photo by  Kristen Bryant


Welcome to The Ones Who Walk project site. I am a 2018 AT thru-hiker gathering stories along the way. 

Worth the Weight

Worth the Weight

Out here weight is currency. Not a day goes by without pounds and ounces coming up in conversation. The weight on your back is either a thought in your mind or an ache in your knees. A hiker takes every opportunity to shed mere ounces. Three days into the trail I mailed home 2 pounds of stuff, mostly bags for things that don’t need bags, some clothes and other items I can’t recall —which is a good sign. 


Right now my base weight [pack weight without water and food] is 20 pounds. I’m happy with my pack. I use every item in my bag each time I go into the woods. I’m not a super crazy ultralight hiker [I don’t cut the tags out of all my clothes. Though that would shed a few ounces. My friend Walkman thinks I’m crazy for not doing this.]  


The other side of the ounce-counting existence of a backpacker is a class of items that have more value than their weight. These items are emotional, supportive, indulgent, or nostalgic. Most hikers have something like this, something that is worth more than the extra weight it adds.  



Toast is from Chattanooga. She’s a nurse by training. On her first night in Georgia she unpacked her sleeping bag and found a small stuffed dog, keychain size, in the bottom of the bag. One of her roommates had placed it as a small comfort and form of company. She kept the dog. It’s clipped to the outside of her pack and swings back and forth while she hikes, smiling back at me .


Prime is currently from nowhere. He’s a middle-aged man with many talents and experiences. He’s lived in Alaska, traveled to Thailand and most recently was in Baton Rouge, LA. He got his trail name because he bought all of his gear on Amazzon [Prime] and researched thoroughly. He’s one of the more stringent hikers when it comes to weight. Through his hike he is trying to raise money and awareness for the Brain Behavior Reserach Foundation (BBRF) which provides funds directly to scientists for mental health research. Just under the top of his pack is taped a picture. The photo is of a girl, who was killed by her mother, who then killed herself. A tragedy connected to mental health issues. When a woman heard about Prime’s hike, she asked if he would carry the picture. 


Overkill. Allegedly his pack weighed close to 80 or 90 pounds at the beginning of the trail. I never saw it, but I’ve heard stories that he made himself a two-wheeled cart that was connected to the bottom of his pack and rolled behind him as he hiked. I met Overkill at some trail magic [awesome people set up and gave us free tomato basil soup and bananas] in Georgia. He no longer had his cart, but his pack looked quite heavy.  


I sat down next to him, with a bowl of soup and asked about his life off the trail. He’s a dairy farmer from Idaho. One of his responsibilities, is to carry semi truck tires up and down mounds of dirt to hold down plastic liners of waste disposal sites on the farm. He says he’s built to carry heavy things. He does look it — a heavy set man, beard and genuine determination.


Before I left, he pulled out a bag of lettered beads and began to make me a pendant with my trail name, Blueberry. I was a bit frustrated that he let holding me up, I wanted to get walking. My mood was probably evident. When he handed me the pendant though, I felt differently. His reasoning behind this bag of beads, extra weight, was touching.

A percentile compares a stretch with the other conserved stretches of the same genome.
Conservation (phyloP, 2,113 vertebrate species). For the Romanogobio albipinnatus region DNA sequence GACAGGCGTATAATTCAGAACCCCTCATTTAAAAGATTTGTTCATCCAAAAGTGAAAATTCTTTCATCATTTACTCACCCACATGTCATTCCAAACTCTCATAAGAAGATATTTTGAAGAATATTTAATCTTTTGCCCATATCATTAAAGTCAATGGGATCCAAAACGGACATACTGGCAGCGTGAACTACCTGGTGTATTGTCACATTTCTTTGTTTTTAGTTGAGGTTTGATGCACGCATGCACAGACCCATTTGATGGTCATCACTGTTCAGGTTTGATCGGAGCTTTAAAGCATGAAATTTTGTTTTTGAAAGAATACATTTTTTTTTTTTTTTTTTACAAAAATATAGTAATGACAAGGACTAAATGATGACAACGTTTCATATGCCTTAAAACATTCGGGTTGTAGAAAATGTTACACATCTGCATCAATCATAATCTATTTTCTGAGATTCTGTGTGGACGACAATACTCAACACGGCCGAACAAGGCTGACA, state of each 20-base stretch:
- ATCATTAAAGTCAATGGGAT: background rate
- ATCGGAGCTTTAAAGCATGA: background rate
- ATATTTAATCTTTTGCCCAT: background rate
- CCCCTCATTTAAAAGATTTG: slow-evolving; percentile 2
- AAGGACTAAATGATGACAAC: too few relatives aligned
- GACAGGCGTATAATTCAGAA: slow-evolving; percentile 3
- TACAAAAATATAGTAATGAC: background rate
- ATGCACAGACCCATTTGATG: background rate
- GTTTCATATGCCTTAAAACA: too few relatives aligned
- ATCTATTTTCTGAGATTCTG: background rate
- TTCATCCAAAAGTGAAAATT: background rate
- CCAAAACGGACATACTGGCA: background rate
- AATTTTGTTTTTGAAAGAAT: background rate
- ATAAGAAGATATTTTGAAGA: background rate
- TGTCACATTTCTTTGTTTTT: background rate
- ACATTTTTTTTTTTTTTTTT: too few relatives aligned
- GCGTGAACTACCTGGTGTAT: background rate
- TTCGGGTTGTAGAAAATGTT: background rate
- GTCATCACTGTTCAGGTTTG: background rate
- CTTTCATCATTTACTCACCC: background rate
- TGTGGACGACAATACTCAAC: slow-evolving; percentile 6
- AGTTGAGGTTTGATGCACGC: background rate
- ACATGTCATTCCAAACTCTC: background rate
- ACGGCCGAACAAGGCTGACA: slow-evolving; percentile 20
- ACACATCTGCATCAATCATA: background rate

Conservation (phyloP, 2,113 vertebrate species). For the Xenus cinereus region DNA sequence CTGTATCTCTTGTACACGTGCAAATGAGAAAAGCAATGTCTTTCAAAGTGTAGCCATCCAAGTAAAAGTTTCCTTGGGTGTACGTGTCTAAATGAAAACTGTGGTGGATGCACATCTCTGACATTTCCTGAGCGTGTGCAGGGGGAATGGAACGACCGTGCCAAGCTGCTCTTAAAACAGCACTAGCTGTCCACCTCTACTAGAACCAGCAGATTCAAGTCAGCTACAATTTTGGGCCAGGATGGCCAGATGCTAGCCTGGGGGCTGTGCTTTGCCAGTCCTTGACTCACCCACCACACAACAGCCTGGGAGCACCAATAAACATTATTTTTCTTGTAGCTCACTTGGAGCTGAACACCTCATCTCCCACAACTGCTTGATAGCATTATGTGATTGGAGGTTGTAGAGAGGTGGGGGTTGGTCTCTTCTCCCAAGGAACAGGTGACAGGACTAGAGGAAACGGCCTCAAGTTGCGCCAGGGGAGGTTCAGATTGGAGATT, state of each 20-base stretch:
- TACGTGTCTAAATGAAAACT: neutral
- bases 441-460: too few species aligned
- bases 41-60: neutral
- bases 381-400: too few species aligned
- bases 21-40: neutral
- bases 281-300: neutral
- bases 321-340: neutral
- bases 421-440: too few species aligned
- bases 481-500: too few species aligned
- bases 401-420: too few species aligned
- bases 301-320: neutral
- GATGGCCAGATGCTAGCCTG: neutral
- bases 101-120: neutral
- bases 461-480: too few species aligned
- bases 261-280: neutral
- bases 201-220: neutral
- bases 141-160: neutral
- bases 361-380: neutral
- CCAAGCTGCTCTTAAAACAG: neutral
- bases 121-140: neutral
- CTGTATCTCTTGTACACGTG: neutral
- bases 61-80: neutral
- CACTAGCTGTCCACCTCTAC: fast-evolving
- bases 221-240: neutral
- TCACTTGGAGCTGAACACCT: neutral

Stealth has quickly become a dear trail friend of mine. He’s former active duty military who now lives in Hawaii, gardens a lot, explores food, [I just learned] loves Ritz Crackers. Stealth and I share a love of coffee. He now carry’s a titanium french press and is waiting for his coffee bean hand grinder to come in the mail. He’s promised me a cup of coffee in the future. I’m really looking forward to it. For Stealth, a good cup of coffee paired with a slow, enjoyable morning taking pictures of his surroundings or reading, is worth the extra weight [not much though] and items.


A few weeks ago in the Smoky Mountains I met Space Bear. I was drawn to the mandolin strapped to the outside of his pack. He’s a banjo player by training, but that’s definitely not weight worthy [BUT I have met a hiker who is literally carrying a full sized banjo. Truly.]  

Turns out, Space Bear and I have close mutual friends. It was the first connection I’d made on the trail that brough together home and trail life. Our mutual friends are centered around music, and the band that I’m in back home [Companyon].  

I asked Space Bear about his decision to carry an instrument. 


The things we carry on our backs are meant to sustain our bodies: food, water, shelter, clothing. A journey like this requires a mental game like no other. The emotions I’ve experienced on thee trail come from all directions, and take various shapes, moods, colors and instensities. We need more than the necessities out here. Hiking for months on end, and thousands of miles requires more.  

Backpacking is an endless negotiation of how uncomfortable you’re willing to be. Each hiker has a different threshold of discomfort and finds his or her balance over time. 

More music! Space Bear played us some music that night and it was so lovely to hear. These are full audio clips, so not cleaned up or clipped. It’s a fun listen. 

Song 1

Song 2








To Crows (left) & Prime (right) 

The Balance of a Challenge

The Balance of a Challenge

A Change Late in Life

A Change Late in Life